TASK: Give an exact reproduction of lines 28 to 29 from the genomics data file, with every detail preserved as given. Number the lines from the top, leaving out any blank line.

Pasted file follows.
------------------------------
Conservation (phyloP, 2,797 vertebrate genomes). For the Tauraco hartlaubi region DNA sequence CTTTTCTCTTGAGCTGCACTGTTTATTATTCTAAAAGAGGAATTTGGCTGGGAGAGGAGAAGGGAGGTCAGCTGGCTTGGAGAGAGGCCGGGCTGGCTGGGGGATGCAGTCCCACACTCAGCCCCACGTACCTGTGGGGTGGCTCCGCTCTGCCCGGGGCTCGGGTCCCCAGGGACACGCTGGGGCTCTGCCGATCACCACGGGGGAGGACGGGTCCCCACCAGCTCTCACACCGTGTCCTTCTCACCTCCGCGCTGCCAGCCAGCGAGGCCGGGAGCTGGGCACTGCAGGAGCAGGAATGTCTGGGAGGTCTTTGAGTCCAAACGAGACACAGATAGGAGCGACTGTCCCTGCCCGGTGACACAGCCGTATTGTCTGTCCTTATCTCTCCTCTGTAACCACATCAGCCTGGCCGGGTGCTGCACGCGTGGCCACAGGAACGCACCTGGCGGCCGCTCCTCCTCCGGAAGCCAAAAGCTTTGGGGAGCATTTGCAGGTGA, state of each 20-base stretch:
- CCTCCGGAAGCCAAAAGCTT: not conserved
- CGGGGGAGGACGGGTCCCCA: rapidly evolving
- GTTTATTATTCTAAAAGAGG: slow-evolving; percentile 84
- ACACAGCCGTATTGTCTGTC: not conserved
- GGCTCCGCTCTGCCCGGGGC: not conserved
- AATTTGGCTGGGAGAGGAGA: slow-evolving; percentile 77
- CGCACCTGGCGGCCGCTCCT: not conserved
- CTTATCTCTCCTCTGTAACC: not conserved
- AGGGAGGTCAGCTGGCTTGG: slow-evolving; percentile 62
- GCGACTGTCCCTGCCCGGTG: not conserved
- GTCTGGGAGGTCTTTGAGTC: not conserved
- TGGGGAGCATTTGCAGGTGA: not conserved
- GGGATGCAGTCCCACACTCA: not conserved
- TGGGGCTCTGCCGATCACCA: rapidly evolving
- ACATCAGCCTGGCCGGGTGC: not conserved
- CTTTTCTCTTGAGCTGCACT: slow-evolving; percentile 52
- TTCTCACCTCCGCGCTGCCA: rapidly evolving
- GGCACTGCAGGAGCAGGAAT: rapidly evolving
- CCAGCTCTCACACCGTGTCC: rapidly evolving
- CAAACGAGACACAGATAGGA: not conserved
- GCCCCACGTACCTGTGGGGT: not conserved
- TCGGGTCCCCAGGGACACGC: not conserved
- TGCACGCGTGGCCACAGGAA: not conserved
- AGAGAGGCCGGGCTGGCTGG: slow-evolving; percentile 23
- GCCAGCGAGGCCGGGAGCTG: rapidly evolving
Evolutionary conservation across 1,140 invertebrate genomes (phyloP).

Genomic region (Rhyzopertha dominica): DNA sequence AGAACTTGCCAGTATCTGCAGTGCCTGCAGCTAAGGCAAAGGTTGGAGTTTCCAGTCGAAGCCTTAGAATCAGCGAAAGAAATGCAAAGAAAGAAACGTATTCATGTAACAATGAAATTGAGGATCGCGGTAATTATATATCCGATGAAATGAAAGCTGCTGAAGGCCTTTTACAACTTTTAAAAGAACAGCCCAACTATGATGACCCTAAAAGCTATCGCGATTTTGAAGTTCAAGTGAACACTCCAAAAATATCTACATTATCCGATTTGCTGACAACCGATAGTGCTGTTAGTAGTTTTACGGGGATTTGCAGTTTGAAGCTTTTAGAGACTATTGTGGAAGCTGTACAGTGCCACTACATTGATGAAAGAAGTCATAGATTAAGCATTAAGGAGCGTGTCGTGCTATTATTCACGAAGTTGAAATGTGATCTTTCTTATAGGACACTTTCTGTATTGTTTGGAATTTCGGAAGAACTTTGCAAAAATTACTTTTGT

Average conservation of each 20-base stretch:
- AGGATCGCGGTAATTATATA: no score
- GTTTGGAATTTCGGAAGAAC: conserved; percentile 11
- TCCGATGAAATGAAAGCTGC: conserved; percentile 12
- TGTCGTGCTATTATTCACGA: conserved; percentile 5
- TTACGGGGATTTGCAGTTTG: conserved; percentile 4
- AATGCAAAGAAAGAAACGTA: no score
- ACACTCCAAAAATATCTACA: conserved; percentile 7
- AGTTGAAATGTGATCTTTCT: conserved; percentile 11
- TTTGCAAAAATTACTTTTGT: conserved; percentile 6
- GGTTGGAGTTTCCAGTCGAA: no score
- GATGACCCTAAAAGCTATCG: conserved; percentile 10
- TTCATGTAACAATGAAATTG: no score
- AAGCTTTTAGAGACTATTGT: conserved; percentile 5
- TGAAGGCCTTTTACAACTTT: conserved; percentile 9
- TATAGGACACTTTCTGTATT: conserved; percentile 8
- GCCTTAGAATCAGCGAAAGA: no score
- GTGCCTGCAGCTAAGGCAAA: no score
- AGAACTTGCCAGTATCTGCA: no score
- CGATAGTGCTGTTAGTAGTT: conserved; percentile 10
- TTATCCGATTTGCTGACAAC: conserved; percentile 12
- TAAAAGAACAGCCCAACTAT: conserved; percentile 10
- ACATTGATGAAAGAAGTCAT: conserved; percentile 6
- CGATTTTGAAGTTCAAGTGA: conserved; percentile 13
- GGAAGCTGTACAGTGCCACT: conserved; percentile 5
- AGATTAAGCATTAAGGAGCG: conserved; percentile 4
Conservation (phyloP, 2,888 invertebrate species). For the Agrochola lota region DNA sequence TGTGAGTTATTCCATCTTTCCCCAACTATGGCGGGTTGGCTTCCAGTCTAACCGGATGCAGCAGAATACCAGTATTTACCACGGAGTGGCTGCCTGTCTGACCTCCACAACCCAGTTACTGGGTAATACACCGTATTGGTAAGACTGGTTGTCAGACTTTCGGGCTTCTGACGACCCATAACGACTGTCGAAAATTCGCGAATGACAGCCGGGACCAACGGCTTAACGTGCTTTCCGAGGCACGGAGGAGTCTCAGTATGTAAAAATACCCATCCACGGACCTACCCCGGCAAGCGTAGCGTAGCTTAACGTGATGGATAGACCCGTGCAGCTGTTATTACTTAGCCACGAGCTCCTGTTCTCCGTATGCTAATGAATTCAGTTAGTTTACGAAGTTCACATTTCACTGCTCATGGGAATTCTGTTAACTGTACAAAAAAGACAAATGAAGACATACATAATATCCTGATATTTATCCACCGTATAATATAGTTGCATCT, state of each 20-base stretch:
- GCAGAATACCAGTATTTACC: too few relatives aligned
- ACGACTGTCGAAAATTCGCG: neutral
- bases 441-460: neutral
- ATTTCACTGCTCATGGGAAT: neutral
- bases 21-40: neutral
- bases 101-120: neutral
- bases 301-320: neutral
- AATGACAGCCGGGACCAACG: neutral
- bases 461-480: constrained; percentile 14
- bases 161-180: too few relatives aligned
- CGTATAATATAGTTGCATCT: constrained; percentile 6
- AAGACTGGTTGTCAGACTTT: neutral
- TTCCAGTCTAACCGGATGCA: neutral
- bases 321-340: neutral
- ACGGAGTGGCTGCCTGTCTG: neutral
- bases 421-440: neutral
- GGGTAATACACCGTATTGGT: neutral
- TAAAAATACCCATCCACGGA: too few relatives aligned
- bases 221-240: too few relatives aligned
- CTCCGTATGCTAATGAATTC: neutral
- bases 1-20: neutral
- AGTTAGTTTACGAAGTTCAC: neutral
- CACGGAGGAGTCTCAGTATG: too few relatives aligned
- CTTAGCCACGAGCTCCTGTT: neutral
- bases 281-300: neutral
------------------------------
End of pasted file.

Genomic region (Rhyzopertha dominica): DNA sequence AGAACTTGCCAGTATCTGCAGTGCCTGCAGCTAAGGCAAAGGTTGGAGTTTCCAGTCGAAGCCTTAGAATCAGCGAAAGAAATGCAAAGAAAGAAACGTATTCATGTAACAATGAAATTGAGGATCGCGGTAATTATATATCCGATGAAATGAAAGCTGCTGAAGGCCTTTTACAACTTTTAAAAGAACAGCCCAACTATGATGACCCTAAAAGCTATCGCGATTTTGAAGTTCAAGTGAACACTCCAAAAATATCTACATTATCCGATTTGCTGACAACCGATAGTGCTGTTAGTAGTTTTACGGGGATTTGCAGTTTGAAGCTTTTAGAGACTATTGTGGAAGCTGTACAGTGCCACTACATTGATGAAAGAAGTCATAGATTAAGCATTAAGGAGCGTGTCGTGCTATTATTCACGAAGTTGAAATGTGATCTTTCTTATAGGACACTTTCTGTATTGTTTGGAATTTCGGAAGAACTTTGCAAAAATTACTTTTGT

Average conservation of each 20-base stretch: